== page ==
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Ten key trends that will change the role of real estate in 2021

Nick Axford

Last year’s upheaval has changed the real estate market and accelerated some trends that were already in evidence, delegates heard at Real Asset Media’s Global Outlook 2021 – Key trends for real estate briefing, which was held online recently.

“We’ve identified ten key issues that have the potential to profoundly influence our world and the role of real estate within it,” said Nick Axford, principal, global director of research, Avison Young.

The first is (De)Globalisation 2.0: the pandemic, travel restrictions and concerns over our carbon footprint have given added impetus to regionalisation and localisation and have led to the de-risking of supply chains. “To give an example, 40% of Fortune 100 companies had direct suppliers in Wuhan, the epicentre of the pandemic, highlighting the level of risk,” he said.

The second key trend is No Place Like Home: as many people have adapted well to remote working, find they are productive and glad they do not have the daily commute, but they do miss the exchange of ideas and impromptu team meetings. “Flexible working is here to stay but there’s a big future for the office,” said Axford.

The third issue is Workplace Experience: in order to encourage people back to the office, landlords and employers will have to personalise the space and offer seamless tech integration and a curated experience. The soulless open place office is dead, he said.

This leads to the fourth trend, Portfolio Metamorphosis: operational flexibility will be needed to adjust to ever-changing needs in a cost-effective way, with a huge range of options to choose from. “Covid-19 has provided a real Ctrl-Alt-Delete moment, an opportunity to bring about change and experiment,” said Axford.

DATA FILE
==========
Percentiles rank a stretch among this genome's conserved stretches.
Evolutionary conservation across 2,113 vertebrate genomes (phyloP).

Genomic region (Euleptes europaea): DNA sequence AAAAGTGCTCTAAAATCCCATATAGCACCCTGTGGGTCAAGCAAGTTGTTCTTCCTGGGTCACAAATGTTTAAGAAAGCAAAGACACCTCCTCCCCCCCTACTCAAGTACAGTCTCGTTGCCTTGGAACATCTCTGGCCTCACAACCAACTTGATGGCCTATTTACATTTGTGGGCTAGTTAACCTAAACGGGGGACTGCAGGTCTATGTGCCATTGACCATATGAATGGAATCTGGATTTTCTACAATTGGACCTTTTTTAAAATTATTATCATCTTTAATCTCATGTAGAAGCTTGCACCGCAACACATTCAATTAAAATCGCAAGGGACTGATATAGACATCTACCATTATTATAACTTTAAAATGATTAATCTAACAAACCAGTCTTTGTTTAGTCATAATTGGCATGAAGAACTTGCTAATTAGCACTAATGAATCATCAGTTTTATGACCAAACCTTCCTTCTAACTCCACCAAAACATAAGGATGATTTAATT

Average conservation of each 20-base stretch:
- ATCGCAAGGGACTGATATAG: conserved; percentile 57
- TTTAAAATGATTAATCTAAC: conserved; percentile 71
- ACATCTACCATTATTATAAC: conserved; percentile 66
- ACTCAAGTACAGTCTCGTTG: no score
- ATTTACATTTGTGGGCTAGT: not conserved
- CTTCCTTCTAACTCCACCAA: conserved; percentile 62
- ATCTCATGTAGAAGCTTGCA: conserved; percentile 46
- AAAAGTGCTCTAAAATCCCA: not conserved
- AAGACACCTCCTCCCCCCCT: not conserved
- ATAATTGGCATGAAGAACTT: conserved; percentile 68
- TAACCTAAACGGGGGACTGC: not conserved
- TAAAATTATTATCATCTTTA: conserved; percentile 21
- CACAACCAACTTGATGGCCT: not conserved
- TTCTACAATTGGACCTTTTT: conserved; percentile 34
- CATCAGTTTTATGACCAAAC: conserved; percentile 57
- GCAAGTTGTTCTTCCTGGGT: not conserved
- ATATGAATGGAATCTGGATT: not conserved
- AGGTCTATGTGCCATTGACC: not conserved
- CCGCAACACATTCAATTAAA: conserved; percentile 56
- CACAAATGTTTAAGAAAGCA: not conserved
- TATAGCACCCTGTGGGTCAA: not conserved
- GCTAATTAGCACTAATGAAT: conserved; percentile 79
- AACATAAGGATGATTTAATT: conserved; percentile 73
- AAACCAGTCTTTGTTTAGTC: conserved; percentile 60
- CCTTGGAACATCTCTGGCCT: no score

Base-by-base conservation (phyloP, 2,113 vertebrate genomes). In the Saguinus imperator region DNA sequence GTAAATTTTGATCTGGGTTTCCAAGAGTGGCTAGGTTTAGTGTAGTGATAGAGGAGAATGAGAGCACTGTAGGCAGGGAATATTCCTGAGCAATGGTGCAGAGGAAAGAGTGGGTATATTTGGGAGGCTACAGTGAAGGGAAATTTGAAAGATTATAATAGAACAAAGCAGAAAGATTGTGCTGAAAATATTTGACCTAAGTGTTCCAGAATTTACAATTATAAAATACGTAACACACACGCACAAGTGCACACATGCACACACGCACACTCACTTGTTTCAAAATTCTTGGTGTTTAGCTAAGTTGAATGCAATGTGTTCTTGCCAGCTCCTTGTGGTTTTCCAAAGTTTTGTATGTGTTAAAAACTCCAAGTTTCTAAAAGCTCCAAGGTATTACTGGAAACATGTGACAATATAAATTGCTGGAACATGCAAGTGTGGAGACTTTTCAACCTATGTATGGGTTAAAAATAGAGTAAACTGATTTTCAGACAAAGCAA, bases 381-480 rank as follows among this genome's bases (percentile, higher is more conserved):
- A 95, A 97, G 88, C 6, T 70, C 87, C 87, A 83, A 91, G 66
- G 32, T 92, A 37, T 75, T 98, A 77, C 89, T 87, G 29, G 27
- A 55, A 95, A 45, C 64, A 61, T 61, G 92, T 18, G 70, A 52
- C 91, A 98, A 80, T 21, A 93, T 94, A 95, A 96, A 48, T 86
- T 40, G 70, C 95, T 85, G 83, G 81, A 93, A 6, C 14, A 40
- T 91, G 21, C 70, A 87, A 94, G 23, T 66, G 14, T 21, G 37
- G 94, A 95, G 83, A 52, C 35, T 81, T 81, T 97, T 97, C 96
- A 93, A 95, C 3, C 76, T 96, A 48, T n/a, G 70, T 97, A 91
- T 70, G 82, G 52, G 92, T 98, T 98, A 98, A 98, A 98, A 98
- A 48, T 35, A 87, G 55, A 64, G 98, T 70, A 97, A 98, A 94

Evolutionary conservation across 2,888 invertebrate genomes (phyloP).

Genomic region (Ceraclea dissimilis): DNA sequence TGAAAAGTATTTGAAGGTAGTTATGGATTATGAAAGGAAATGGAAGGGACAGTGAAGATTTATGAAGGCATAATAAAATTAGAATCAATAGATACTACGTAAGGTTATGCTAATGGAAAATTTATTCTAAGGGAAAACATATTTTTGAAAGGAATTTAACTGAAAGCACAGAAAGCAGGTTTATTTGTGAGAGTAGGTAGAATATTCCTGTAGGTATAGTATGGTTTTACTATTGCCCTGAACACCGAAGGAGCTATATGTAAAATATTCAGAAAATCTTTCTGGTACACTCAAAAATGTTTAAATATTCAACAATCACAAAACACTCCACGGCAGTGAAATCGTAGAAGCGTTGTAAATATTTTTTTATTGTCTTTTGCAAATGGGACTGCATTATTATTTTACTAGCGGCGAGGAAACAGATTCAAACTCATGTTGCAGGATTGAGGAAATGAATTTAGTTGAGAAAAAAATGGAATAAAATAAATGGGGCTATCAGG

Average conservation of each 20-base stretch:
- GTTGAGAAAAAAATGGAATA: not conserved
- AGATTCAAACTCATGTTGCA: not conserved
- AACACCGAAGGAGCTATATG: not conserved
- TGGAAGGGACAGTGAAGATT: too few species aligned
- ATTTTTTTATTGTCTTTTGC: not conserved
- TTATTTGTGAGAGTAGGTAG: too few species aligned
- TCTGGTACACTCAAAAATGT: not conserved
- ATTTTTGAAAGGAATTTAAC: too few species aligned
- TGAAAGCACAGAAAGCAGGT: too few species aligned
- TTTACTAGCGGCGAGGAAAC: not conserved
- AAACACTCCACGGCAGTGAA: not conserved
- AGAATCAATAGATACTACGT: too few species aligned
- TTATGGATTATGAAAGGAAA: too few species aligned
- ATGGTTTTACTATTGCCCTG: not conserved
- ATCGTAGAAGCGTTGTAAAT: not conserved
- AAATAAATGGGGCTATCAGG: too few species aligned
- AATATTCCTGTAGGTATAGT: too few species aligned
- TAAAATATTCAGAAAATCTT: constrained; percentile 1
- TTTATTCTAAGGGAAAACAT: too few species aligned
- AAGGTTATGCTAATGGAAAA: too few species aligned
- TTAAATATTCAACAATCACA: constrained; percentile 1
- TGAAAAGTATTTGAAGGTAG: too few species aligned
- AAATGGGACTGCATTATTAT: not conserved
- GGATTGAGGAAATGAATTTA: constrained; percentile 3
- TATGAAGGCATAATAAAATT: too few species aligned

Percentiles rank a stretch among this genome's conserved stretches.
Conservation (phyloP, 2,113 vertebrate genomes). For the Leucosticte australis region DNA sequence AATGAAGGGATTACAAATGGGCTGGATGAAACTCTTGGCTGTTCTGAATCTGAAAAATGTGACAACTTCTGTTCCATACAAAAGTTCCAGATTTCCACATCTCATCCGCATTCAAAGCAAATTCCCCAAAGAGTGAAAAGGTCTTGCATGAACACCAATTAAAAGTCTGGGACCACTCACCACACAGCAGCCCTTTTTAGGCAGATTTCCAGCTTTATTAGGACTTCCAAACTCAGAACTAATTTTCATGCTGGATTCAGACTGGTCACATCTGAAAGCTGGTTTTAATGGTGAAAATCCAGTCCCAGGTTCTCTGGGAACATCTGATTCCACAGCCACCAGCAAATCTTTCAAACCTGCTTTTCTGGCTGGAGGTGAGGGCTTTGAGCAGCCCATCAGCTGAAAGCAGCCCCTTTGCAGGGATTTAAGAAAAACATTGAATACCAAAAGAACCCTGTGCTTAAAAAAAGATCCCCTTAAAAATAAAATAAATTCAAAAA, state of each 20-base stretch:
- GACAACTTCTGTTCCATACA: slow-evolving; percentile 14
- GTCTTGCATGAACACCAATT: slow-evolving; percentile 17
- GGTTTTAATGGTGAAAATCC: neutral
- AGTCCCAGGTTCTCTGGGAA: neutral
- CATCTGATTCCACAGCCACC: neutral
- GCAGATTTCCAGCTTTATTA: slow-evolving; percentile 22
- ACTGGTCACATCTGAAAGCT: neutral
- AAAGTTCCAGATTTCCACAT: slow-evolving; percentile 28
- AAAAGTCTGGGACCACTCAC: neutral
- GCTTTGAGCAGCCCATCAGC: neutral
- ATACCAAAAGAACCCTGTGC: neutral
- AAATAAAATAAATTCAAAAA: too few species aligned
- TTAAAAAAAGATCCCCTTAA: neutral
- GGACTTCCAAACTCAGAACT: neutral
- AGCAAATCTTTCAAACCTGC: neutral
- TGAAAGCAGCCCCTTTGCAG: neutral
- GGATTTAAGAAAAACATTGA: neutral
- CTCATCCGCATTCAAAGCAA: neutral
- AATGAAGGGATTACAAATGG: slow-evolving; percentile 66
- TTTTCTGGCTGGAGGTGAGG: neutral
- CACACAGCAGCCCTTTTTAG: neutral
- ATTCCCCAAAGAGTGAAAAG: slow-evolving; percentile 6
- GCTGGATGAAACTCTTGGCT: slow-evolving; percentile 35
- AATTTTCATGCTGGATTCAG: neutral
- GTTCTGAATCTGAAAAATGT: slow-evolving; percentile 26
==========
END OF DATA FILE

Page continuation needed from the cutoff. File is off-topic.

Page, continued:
Managing Expectations is the fifth issue, with the realisation during 2020 that relationships count and the way you negotiate and deal with people is crucial.

The sixth trend is Hyper-local: the rapid growth of online shopping in all areas of retail has made the last mile absolutely crucial and led to a lot of re-purposing to click and collect and innovation in micro-fulfilment at a local level.

Love Thy Neighbourhood is the seventh trend: as urban centres have hollowed out during the pandemic and people have re-discovered their local areas, it has sparke a new interest in suburban retail and local offices, which had a better rental and value performance.

Eighth on the list is Risky Business: capital has been re-allocated to take environmental issues into account. “Investors have realised that climate change in the future is investment risk today,” said Axford.

Building a Recovery is the ninth issue: a key plank of countries’ strategies will be investments in infrastructure, both traditional like railways and new like data centres or electric charging points.

The tenth and final trend is Measure for Measure: how do you measure national success correctly? While GDP remains an important statistic, there is more of a focus on quality, rather than quantity of growth as well as the need to balance profit with the impact on people and the planet.

“Our purpose as a global real estate advisor is to create real economic, social and environmental value,” said Axford.